Two Croatian guys have made the cello very cool, with a little help from YouTube and Michael Jackson.
When Luka Sulic, 27, and Stjepan Hauser, 28, got together four years ago and created a video for their version of Jackson’s Smooth Criminal, a phenomenon was born.
While the video only cost them $1000, it launched 2Cellos to the world and changed Sulic and Hauser’s lives.
“None of our videos are big budget. They’re done really cheaply. It’s funny how much they cost. For such a little investment they have such an impact,” Hauser told AAP in Sydney.
And this impact translates into millions of clicks on YouTube, from their first video of Smooth Criminal, which has now been viewed more than eight million times, to a recent clip of their version of AC/DC’s Thunderstruck which has over 31 million views.
“I think, to make a video that people will share and love, it doesn’t have to be a big budget video, it just has to have a cool idea and a great arrangement, and something that will make people share it and love it,” Sulic said.
“We’re lucky we’re from Croatia because you can get away with many things cheaper there,” he said.
The 2Cellos have been Down Under playing a series of concerts to packed out crowds who feed off their energetic performances, and nearly every single person sitting in the audience is there because of these videos.
“We don’t focus any more on making albums as much as we are on putting out singles and putting out cool videos. On the new album (Celloverse) we put out a music video for every single track on the album because that’s how we started,” Sulic said.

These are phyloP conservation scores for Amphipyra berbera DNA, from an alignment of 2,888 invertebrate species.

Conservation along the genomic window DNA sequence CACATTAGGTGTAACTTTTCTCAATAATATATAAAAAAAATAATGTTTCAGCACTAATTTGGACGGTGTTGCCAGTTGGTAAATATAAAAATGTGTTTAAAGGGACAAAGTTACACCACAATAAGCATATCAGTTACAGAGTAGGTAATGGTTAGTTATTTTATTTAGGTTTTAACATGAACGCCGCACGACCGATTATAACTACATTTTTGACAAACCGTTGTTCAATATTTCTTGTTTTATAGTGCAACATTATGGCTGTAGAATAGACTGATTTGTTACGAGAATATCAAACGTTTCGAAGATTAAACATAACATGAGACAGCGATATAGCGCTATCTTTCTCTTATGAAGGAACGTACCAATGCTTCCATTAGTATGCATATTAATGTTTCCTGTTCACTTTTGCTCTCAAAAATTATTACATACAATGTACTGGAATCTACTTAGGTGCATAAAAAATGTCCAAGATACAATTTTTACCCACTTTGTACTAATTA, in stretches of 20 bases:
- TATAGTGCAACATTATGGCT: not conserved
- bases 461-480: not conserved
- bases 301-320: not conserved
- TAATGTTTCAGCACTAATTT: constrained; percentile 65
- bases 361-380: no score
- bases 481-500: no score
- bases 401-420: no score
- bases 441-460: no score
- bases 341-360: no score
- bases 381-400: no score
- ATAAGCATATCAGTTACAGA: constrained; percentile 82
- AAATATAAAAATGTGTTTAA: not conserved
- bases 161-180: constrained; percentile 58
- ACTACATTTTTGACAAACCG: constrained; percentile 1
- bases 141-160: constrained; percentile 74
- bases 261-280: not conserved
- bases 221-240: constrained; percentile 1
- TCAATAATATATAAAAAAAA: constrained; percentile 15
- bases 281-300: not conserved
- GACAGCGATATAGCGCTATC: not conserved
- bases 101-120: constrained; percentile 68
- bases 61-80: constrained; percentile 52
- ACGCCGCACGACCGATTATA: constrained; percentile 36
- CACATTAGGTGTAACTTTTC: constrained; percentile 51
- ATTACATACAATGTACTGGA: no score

“YouTube is actually our radio because we are an instrumental act and we don’t get played on the radio like pop music.”
These two young men are bravely taking the cello to previously unknown places, tackling Metallica, U2 and even Aussie rock Gods, AC/DC in a way that sounds just as vital and energetic as the original.
Thinking outside the music box helps their career, and it’s what they advise any musician who wants to emulate their success to do.
“It’s important for young musicians that they don’t follow anyone’s path,” Sulic said.
“Everyone should try to find their own way and don’t follow the rules; rules are there to be broken. Only by breaking the rules can you make something exceptional in life,” he said.
It’s easy to wonder what could be next for these two. They’ve conquered YouTube, sold out large venues and have even appeared on TV shows such as Glee and The Ellen DeGeneres Show.
But they still have grand goals.
“We want to make a total revolution in the world of music, fill up stadiums and arenas with just two cellos, and we are already doing it so, well, we will just keep growing … every time it gets bigger,” Hauser said.
“It’s a miracle.”
*2Cellos play Brisbane Convention & Exhibition Centre on Wednesday January 14 and the Palais Theatre in Melbourne on Friday January 16. Celloverse is available via Sony Music Entertainment Australia.
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Sources: Daily Mail | All Things Michael